Have your say on Red River water quality standards
Update: The deadline for public feedback on the IJC’s proposed nutrient loading targets and concentration objectives has been extended until March 28, 2020.
The International Joint Commission (IJC) works to prevent and resolve transboundary water disputes, investigating issues and recommending solutions to the governments of Canada and the United States. Guided by the Boundary Waters Treaty, which was signed in 1909, it was established in recognition that each country is affected by the other’s actions in lake and river systems along the border.
The IJC is currently soliciting public feedback on proposed nutrient loading targets and concentration objectives for the Red River, which have implications for water quality in Lake Winnipeg.
Developed by the IJC’s International Red River Board, the proposed targets are nonbinding, but are designed to limit the amount of algae-causing nutrients allowed into the river as it crosses the boundary between the United States and Canada. Once finalized, the targets will be recommended to both federal governments, which would then make the decision how, when and if to implement them.
LWF’s submission – which executive director Alexis Kanu presented at a Feb. 12 hearing held in Winnipeg – supports the proposed phosphorus objectives for the Red River, based on a robust body of research demonstrating that phosphorus drives the growth of harmful algae blooms in freshwater ecosystems.
We do not support proposed nitrogen objectives. Reducing nitrogen loading will have no impact in reducing algae blooms in Lake Winnipeg. Cyanobacteria, more commonly known as blue-green algae, relies on dissolved reactive phosphorus in the water to grow, and pulls its own nitrogen from the atmosphere – literally out of thin air. This is one of its incredible evolutionary advantages, and it’s the reason why reducing nitrogen doesn’t reduce potentially toxic blue-green algae.
To meaningfully address eutrophication in Lake Winnipeg and make effective use of limited resources, we must maintain a strict, science-based focus on phosphorus.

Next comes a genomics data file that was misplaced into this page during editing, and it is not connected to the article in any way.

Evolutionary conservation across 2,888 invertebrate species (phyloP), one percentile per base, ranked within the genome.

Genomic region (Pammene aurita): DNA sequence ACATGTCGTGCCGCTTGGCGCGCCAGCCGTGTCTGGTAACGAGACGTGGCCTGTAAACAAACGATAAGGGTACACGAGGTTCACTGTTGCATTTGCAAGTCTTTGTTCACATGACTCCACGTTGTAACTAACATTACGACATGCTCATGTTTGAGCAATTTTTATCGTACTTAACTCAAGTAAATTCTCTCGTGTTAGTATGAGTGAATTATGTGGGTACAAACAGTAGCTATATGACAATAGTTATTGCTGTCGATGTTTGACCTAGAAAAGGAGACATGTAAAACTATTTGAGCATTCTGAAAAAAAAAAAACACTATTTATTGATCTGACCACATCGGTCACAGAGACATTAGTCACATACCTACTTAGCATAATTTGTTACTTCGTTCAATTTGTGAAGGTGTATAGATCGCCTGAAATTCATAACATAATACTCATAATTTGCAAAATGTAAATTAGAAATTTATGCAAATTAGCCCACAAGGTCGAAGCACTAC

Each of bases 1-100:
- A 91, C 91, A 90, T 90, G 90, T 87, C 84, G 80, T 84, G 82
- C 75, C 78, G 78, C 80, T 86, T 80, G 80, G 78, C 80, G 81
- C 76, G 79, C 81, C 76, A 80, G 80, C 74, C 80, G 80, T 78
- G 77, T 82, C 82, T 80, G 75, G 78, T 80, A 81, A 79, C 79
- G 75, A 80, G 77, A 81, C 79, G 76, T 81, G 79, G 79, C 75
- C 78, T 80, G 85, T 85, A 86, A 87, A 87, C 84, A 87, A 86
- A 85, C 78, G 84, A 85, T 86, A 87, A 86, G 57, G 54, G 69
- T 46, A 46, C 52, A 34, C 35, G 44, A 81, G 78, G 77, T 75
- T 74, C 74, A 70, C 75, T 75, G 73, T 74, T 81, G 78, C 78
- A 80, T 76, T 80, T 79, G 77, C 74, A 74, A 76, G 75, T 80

Opportunity for action
Take part in the public consultation process. The ICJ is accepting comments by mail, email and online until Feb. 28, 2020.
Here’s an example of a helpful submission:
I am responding to your request for public comment on proposed recommendations for nutrient pollution targets for the Red River.
Lake Winnipeg is the 10th largest freshwater lake in the world. This lake defines Manitoba’s geography, shapes our cultures, supports our biodiversity and drives our economy. I own a cottage on this beautiful lake and have seen firsthand the unsightly, potentially toxic algae blooms that plague its waters every summer.
Algae blooms are caused by an excess of phosphorus. The connection between phosphorus and algae growth has been demonstrated over five decades of research in freshwater lakes at the acclaimed International Institute for Sustainable Development – Experimental Lakes Area.
I do not support the IJC’s proposed nitrogen objectives, since reducing nitrogen loading will have no impact in reducing algae blooms in Lake Winnipeg. To meaningfully address eutrophication and make effective use of limited resources, policy must be based on the best available science, and science tells us to focus on phosphorus.
Lake Winnipeg matters deeply to me. I expect the governments of Canada and the United States to work together in a constructive way on evidence-based actions that will lead to meaningful improvements to this exceptional natural resource.
Remember to customize your comment as much as possible, and aim to be clear and concise with your message.
Submissions can be emailed to Sarah Lobrichon at email@example.com, or posted as a comment on the IJC’s Red River water quality standards public input web page, where you will also find background documents and other information. Or, you can mail your submission to:
International Joint Commission
234 Laurier Avenue West, 22nd Floor
Want to learn more about LWF’s position on the IJC’s proposed nutrient targets for the Red River? You can read our submission on our “Resources for Citizens” web page.